The Cyclopaedia of Biblical Literature

The Cyclopaedia of Biblical Literature

By (author) 

List price: US$92.55

Currently unavailable

Add to wishlist

AbeBooks may have this title (opens in new window).

Try AbeBooks


This historic book may have numerous typos and missing text. Purchasers can download a free scanned copy of the original book (without typos) from the publisher. Not indexed. Not illustrated. 1858 edition. Excerpt: Griesbach upon the authority of a multitude of MSS.), it may be inferred from this indefiniteness, that cocks, if at all tolerated in Jerusalem, were far less common than with us. Ms, in Mark, is for in Stmepov, and rpls is explained, semel iternmque, plus simplici vice, a certain for an uncertain number, as 1 Cor. xii. 28. So Eusth. ap. Schl. Lex. says rpls is for Ttowclkis. Thus the seeming contradiction, at least, between Mark and the other Evangelists is removed (Lightfoot, Hor. licit; livnueut it mart: Christi, ii. C; Reland, Orat. de Gall. Cantu, Altmann De Gallicin.; Biel, Animad. ad J. G. Altmaim; Ansaldi Comment., the four last in Ugolini, Thesaur. vol. xxvii. Ven. 1763; Adam's Uoman Atitiq. p. 33 J Winer, Biblisches Seal-Worterbuch, Leipzig, 1833, art Hiiliner).--COCKLE. behha. COELESYRIA ft KoiKti Svpla), the hollow Syria. This name, which is evidently of Grecian origin in the times of the Seleucidse, was originally applied to the valley lying between the mountain-ranges of Lihauus and Anti-Libanus. It was also used to denote the whole tract of country (with the exception of Juda?a and Pha nicia) reaching from Seleucis to Arabia and the confines of Kgypt (Slrabo, xvi. 2, vol. iii. p. 365, ed. Tauch.; Polyb. Hist. v. 80, 3). In the time of David, Coelesyria was probably included in ( Syria of Damascus, ' which was conquered by that monarch (2 Sam. viii. 6), but recovered from Solomon by Rezon the son of Eliadah (1 Kings xi. 21). The possession of it was an object of many struggles between the Seleucida; and the kings of Egypt (Polyb. i. 3; ii. 71; iii. 1; v. 40: xvi. 39; xxvii. 17). Amyce, the name of the plain through which the Orontes flowed (to 'AfivKTjs-weSiov, Polyb. v. 50), is derived by Bochart from the Syriac more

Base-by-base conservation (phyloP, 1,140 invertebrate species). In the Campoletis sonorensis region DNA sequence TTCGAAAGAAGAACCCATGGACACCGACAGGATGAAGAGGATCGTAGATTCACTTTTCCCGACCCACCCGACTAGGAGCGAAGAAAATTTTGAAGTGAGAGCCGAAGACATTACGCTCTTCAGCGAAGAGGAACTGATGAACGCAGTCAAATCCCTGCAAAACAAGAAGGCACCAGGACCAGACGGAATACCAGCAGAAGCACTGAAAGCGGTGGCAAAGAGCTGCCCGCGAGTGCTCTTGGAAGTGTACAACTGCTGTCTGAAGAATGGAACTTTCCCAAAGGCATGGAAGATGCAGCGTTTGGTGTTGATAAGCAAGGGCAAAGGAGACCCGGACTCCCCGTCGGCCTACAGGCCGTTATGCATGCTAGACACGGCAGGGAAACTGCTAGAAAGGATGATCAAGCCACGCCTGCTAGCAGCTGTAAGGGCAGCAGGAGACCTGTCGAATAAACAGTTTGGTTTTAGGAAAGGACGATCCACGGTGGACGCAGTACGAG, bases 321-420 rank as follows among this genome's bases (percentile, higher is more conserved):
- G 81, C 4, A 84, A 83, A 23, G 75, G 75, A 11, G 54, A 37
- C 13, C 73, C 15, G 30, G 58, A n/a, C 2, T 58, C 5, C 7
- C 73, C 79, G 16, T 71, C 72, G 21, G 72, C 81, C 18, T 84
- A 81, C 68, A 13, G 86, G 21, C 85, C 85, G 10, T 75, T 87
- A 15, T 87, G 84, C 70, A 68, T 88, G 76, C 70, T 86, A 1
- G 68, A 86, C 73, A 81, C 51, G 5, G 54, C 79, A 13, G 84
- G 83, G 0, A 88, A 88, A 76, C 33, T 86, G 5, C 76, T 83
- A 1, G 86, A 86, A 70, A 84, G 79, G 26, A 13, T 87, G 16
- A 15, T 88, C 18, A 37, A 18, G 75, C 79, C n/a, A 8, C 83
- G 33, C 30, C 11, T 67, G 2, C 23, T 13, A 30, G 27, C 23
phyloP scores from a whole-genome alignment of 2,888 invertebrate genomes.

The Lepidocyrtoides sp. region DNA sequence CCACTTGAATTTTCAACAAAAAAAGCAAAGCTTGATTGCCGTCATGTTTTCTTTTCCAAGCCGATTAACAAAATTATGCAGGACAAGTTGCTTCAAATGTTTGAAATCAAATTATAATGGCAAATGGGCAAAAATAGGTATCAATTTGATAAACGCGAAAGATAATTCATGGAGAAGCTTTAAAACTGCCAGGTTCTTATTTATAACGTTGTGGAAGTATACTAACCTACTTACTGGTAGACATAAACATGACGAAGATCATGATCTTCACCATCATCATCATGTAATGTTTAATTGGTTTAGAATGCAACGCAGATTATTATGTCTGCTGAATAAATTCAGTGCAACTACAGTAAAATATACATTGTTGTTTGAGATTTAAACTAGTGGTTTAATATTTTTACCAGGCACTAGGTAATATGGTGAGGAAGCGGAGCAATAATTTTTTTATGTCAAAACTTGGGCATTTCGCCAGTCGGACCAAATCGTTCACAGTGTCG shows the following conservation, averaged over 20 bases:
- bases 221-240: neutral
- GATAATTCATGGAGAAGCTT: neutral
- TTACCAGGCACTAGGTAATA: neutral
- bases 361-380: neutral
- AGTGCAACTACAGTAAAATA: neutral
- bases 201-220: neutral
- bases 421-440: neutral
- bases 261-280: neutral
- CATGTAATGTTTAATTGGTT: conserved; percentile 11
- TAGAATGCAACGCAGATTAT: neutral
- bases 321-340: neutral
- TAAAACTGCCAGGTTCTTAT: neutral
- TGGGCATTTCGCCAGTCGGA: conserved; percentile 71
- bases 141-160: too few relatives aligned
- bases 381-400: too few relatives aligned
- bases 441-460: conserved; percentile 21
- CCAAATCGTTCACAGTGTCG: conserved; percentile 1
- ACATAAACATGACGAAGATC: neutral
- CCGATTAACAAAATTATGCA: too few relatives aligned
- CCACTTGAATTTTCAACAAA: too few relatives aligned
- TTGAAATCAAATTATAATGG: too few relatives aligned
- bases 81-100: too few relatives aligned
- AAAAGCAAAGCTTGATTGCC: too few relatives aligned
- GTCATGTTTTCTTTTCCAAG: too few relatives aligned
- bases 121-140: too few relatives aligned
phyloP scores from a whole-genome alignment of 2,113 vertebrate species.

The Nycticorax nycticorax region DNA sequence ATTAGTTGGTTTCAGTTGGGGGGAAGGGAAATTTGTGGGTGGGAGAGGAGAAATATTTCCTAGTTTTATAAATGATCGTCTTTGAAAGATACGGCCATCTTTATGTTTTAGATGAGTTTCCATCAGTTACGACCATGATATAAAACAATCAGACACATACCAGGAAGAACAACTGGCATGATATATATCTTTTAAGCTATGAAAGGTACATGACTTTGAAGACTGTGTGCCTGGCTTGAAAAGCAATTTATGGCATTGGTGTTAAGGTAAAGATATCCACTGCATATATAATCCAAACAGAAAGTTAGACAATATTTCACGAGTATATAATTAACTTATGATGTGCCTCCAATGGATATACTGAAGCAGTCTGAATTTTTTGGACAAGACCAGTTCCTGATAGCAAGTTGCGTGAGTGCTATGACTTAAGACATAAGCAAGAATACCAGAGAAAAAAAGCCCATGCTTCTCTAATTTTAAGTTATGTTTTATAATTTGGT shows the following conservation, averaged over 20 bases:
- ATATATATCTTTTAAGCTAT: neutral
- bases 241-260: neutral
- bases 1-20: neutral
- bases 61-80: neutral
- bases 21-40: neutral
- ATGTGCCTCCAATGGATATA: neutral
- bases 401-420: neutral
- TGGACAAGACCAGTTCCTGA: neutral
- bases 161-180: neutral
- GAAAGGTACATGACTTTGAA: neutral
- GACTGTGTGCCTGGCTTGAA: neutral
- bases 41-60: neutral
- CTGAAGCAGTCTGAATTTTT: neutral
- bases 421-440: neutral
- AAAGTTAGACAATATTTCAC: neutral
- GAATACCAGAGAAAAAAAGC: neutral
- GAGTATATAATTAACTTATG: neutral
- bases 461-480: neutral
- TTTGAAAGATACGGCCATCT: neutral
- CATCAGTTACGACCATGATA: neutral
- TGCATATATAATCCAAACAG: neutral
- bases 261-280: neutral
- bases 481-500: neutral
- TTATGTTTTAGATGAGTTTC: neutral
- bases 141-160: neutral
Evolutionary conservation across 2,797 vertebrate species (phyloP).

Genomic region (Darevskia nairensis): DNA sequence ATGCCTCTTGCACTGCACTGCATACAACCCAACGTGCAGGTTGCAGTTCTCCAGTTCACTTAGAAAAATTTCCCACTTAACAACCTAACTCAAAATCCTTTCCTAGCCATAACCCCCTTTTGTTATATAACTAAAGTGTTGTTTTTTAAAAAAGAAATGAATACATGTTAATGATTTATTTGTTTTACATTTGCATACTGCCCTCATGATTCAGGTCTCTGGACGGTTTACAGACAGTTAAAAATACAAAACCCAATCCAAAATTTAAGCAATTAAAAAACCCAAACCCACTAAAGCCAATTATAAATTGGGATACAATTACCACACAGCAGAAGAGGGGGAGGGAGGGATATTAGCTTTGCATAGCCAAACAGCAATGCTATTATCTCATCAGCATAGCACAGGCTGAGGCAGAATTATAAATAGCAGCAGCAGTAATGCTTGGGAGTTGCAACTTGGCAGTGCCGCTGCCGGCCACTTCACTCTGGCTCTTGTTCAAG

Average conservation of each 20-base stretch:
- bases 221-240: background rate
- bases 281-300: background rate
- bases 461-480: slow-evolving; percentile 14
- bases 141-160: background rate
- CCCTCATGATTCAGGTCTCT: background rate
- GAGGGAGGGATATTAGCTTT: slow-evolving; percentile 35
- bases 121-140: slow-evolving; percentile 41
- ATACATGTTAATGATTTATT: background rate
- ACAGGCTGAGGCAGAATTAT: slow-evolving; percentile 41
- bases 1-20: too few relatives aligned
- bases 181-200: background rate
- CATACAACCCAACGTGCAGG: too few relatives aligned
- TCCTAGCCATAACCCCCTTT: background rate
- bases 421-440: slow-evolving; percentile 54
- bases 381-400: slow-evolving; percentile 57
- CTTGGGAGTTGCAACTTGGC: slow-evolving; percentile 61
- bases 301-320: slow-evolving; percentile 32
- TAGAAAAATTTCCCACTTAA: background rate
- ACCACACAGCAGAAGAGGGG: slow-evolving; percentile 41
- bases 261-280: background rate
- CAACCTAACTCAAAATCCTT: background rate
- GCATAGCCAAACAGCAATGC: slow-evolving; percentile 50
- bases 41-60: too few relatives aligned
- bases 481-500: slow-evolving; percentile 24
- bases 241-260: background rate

Product details

  • Paperback | 890 pages
  • 189 x 246 x 45mm | 1,556g
  • Miami Fl, United States
  • English
  • black & white illustrations
  • 1236588479
  • 9781236588470